Geneva, 21 November 1994. CERN1's first beams of lead ions - the highest energy beams ever produced by an accelerator - are now ready for experimentation. The new heavy ions facility also opens up a fresh period of research for the Laboratory in this field. This development is an important step towards understanding the matter of the Universe at less than a millionth of a second after its birth.
In this section you will find CERN's latest updates and press releases.
Geneva, 10 October 1994. On 10 October 1994, Professor Antonio RUBERTI, Commissioner for Research, Development, Education and Training, and Professor Christopher LLEWELLYN SMITH, Director-General of CERN1 signed an administrative arrangement opening the way for tighter scientific and technological cooperation between the European Union and CERN.
Geneva, 8 September 1994. On 29 September 1954 the European Organization for Nuclear Research (CERN)1 was created when sufficient ratifications of the Convention establishing CERN* were obtained from Member States. CERN's goals were clearly set out in Article II of this Convention: "The Organization shall provide for collaboration among European States in nuclear research of a pure scientific and fundamental character, and in research essentially related thereto.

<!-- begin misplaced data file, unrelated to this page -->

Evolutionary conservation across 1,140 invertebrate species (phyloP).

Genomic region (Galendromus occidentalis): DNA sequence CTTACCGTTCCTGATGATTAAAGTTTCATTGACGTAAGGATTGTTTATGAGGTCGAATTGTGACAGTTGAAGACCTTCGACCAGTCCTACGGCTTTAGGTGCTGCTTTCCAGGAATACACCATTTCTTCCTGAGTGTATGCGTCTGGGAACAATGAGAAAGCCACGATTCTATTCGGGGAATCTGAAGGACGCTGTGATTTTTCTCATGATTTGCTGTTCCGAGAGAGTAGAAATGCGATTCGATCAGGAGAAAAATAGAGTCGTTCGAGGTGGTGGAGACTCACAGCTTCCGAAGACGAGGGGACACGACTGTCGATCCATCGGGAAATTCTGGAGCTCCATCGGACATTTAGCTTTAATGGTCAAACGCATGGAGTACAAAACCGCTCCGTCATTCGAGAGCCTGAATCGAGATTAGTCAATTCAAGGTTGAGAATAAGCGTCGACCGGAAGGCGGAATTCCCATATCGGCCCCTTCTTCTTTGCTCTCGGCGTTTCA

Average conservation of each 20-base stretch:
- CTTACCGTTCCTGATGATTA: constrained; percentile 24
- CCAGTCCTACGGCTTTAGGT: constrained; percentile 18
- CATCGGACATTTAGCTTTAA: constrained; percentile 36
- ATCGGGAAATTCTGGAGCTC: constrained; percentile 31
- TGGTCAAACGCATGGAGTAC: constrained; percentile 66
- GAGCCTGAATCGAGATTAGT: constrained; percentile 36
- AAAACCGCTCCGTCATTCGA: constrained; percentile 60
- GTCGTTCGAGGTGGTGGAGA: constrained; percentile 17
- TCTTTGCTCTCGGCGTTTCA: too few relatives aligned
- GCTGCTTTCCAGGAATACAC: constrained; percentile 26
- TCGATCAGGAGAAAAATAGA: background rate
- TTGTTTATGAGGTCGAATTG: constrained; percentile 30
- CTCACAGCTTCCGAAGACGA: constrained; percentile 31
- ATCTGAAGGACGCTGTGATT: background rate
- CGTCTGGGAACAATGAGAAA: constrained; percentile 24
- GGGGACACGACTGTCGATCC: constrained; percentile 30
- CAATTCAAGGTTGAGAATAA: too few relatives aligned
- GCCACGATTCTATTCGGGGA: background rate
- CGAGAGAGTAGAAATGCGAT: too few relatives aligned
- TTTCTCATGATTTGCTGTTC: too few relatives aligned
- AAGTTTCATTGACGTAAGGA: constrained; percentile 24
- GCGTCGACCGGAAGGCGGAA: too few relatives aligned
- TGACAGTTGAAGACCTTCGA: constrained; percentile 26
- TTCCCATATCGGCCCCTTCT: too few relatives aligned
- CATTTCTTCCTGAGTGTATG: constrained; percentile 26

Geneva, 25 August 1994. A new scaleable parallel computer based on European High Performance Computing (HPC) technology has been installed in the CERN1 computing centre. The initiative to support the development of this new style computer came from the European Union's (EU) Esprit Programme (European Strategic Programme for Research and Development in Information Technology). CERN is lead partner and co-ordinator of this project, called GPMIMD2 (General Purpose Multiple Instructions Multiple Data II).
Geneva, 24 June 1994. The CERN1 Council, where the representatives of the 19 Member States of the Organization decide on scientific programmes and financial resources, held its 100th session on 24 June under the chairmanship of Professor Hubert Curien (France).
After a week of meetings which covered in detail the scientific potential, budgeting and world participation in the Large Hadron Collider (LHC), the President of Council, Prof. Curien, stated that